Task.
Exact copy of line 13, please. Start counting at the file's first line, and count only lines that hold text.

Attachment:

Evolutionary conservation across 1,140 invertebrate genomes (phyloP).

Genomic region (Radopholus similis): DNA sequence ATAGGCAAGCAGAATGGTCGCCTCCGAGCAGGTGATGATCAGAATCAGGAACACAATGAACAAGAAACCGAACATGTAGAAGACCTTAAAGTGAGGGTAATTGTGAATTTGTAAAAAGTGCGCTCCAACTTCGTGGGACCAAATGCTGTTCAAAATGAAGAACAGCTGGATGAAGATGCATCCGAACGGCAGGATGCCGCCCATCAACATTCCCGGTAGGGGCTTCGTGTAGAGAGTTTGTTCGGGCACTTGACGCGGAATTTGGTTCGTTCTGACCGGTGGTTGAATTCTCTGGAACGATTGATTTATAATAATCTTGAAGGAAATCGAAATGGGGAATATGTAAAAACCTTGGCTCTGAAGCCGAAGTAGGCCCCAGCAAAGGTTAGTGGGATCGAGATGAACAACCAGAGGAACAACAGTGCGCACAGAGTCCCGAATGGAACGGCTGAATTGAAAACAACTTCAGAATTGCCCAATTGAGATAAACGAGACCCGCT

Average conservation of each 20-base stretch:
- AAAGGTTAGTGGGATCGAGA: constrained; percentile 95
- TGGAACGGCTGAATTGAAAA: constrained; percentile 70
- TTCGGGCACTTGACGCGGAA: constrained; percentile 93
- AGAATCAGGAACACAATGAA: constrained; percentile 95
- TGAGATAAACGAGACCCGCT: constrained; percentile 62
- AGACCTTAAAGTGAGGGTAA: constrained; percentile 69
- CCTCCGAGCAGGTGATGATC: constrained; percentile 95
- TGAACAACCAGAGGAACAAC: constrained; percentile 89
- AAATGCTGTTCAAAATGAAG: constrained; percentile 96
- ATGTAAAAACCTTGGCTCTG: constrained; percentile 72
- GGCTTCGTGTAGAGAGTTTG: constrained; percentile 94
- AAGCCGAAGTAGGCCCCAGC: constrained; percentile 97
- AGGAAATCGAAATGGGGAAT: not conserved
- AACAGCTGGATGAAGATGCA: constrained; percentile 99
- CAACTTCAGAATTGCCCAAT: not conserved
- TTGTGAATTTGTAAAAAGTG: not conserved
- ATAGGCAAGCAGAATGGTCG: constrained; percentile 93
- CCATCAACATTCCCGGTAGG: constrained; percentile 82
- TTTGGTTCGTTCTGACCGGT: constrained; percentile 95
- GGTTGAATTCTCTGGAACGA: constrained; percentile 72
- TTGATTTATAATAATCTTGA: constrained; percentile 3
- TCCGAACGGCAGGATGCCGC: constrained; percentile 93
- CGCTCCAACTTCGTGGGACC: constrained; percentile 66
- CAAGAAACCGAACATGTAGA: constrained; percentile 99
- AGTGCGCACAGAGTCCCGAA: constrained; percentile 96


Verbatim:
- ATGTAAAAACCTTGGCTCTG: constrained; percentile 72